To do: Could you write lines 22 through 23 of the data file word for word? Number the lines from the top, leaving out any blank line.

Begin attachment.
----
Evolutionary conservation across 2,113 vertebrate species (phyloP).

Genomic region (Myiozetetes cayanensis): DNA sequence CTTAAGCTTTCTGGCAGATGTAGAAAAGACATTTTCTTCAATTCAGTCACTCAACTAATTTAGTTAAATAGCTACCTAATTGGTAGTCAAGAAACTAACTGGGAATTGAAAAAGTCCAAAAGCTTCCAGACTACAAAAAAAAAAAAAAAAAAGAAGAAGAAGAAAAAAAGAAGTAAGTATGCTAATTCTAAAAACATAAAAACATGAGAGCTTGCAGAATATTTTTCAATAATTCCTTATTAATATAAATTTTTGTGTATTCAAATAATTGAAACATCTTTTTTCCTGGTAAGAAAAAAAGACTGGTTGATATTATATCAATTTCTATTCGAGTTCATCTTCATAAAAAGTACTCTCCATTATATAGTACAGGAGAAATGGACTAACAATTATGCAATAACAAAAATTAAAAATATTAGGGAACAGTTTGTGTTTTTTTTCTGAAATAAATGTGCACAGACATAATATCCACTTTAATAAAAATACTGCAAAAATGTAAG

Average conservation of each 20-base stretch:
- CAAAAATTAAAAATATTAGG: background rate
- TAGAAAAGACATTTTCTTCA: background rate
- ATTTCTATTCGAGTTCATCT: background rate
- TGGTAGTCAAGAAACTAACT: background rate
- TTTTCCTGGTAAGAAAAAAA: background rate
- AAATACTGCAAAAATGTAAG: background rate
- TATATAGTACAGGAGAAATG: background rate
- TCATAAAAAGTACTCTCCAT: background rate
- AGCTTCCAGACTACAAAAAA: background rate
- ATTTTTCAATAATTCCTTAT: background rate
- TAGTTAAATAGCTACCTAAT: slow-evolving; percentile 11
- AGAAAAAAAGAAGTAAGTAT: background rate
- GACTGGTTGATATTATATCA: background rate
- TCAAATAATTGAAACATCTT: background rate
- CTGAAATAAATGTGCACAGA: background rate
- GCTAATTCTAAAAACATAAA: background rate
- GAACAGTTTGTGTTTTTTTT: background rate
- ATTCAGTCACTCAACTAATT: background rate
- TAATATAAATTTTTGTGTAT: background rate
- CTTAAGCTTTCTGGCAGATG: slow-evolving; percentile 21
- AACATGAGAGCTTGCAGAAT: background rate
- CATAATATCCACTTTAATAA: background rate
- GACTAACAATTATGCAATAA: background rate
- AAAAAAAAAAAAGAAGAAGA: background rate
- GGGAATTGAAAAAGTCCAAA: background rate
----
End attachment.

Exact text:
- TAATATAAATTTTTGTGTAT: background rate
- CTTAAGCTTTCTGGCAGATG: slow-evolving; percentile 21